Tender loving care brings church back to life


Tender loving care brings church back to life TweetFacebook Baerami Pines Retreat, Bylong Valley Way, Upper Hunter ValleyThe renovation of an old church outside of Denman is bringing tourists to a wilder, less populated part of the Hunter Region.

The three-bedroom, three-bathroom, two-storey space still looks and feels very much like a church, particularly with the serenity and nature around the exterior. Located next to Wollemi National Park, the former church’s surroundings are a powerful introduction to the untouched natural beauty in the area.

The men behind the vision areThomas O’Neill and Walter Barda.

“For me it feels very much like a retreat; it’s getting away somewhere beautiful, relaxing and quiet,” O’Neill says.

A dusty drive down an isolated stretch of road leads you to the Baerami Pines Retreat.

Before entering, one might wonder if it is still functioning as a church, but the eclectic interior, complete with a kitchen, massive dining table, lounge room and fireplace puts that idea to rest.However, candles, paintings and arched windows leave visitors feeling very much that they are in a sacred space.

“The interiors are furnished with an eclectic mix of antiques, quirky accessories and contemporary artworks creating a unique atmosphere of relaxed luxury,” Barda says. “In particular, the softly lit interiors have an atmospheric sense of relaxation come evening time.”

“It feels like a spiritual sort of place. Most of the people who stay there send an email or message back. They all comment on the peacefulness and quietness [with thebirds]. People often spend time in the courtyard,” O’Neill says.

Since he was a child, O’Neill always liked the aesthetic of churches and even thought it would be cool to live in a church.

O’Neillliked the simple-ness of the church they found in Baerami.

He said that the form provided a great platform to build on.

The Baerami church is sited within a native cypress forest in the Upper Hunter Valley and was completed in 1936 by four local farming families who wanted to extend the parish of Denman outside of town.

For 55 years it was used as a church (only one wedding was held in 1939), and then the numbers dropped down and families moved on. The owners consecrated it, removingthe cross and pews, then sold it. It was bought by a man who camped inside and installeda basic kitchen and shower tank.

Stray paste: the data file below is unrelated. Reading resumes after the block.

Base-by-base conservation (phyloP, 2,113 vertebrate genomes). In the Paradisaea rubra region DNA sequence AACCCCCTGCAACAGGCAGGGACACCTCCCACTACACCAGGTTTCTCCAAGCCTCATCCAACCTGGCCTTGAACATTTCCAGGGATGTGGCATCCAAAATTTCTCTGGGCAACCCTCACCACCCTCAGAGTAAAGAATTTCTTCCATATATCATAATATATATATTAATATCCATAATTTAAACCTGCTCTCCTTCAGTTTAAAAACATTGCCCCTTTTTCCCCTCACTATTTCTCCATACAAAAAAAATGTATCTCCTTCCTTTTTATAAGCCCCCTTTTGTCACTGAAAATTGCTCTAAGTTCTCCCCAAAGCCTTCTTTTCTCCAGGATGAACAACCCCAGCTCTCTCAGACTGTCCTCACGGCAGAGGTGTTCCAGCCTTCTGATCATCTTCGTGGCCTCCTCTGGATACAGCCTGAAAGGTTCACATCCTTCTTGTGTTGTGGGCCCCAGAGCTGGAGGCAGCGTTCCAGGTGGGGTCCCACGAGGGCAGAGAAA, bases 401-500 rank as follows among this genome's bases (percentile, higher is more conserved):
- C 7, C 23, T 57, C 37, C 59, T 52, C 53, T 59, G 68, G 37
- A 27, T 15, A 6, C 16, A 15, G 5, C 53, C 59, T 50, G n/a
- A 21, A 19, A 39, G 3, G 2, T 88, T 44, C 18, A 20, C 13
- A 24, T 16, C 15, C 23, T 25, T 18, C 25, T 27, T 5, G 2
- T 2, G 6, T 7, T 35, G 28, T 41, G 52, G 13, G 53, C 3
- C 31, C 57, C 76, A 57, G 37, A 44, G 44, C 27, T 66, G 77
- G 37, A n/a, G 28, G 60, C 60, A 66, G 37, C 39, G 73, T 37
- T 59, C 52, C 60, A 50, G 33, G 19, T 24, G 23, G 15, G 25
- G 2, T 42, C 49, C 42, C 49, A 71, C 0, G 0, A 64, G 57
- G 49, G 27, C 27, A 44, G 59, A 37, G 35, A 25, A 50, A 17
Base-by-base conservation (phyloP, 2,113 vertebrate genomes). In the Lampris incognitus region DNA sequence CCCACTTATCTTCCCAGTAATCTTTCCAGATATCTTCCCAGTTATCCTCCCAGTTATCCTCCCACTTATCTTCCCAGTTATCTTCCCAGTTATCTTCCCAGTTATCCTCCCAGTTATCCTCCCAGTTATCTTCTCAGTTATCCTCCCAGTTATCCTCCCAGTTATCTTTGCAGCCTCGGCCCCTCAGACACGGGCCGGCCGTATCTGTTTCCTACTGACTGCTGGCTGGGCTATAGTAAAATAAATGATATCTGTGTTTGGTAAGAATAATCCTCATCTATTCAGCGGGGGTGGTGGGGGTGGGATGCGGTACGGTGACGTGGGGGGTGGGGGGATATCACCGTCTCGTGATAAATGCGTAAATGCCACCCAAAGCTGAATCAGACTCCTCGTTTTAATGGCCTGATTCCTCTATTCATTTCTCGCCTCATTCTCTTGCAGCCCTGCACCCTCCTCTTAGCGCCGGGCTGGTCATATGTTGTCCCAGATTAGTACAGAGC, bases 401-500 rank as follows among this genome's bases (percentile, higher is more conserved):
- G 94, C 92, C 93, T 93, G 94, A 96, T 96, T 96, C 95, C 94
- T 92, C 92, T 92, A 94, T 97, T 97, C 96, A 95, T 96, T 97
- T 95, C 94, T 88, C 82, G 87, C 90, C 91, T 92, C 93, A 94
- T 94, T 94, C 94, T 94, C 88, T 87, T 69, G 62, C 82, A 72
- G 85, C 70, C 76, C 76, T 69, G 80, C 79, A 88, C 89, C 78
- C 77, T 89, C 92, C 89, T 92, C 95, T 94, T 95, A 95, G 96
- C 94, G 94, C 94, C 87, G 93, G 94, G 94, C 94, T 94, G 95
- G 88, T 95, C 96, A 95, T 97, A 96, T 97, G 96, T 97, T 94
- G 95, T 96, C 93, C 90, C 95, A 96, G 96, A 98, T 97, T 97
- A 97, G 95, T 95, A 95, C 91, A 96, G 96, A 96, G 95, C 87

He sold it in 1999 to a couple from the Central Coast, and they used it as a weekend getaway. Barda and O’Neill bought it in 2005, butwaited until 2010 to get started on the renovations.It was converted into a secluded rural retreat in 2012.

“It took exactly five months to get it where you see it now, builders working 7am to 7pm all days a week except weekends,” O’Neill says of therenovation.

Along with owning the church, Barda of Walter Barda Designs is the architect behind the renovations.

“The beautiful church interior with its elegant scissor-trussed roof, steel-framed and pale amber glass windows has been preserved as a generously proportioned living space,” Barda says.

“State of the art kitchen facilities are discretely located so as not to dominate the space. The building was extended to accommodate three double bedrooms each with ensuites, and incorporating recycled fittings and fixtures which lend a seamless transition between the old and the new.”

A cloistered garden with vine-covered pergola and pavilion frame the distant views of Mount Dangar. A separate wisteria covered courtyard is provided for playing bocce.

The formal garden is planted with olive trees, lavender and saltbush, and includes a collection of contemporary sculptures.

“The overall sense of natural peace and privacy of this place make it a perfect weekend escape from city life,” Barda says.

Now they typically rent the space out to people on weekends, although the couple do come up once a month to do some work in the gardens. They’re starting to work on the sculpture garden, more. Over the next few years they’ll build a walkway and a sculpture park.

They’ve now hosted six weddings in the renovated space.

Barda and O’Neill are happy to report that more guests have been returning to Baerami Pines Retreat. This is a good indicator that they’ve created a little slice of heaven on earth in the Hunter.

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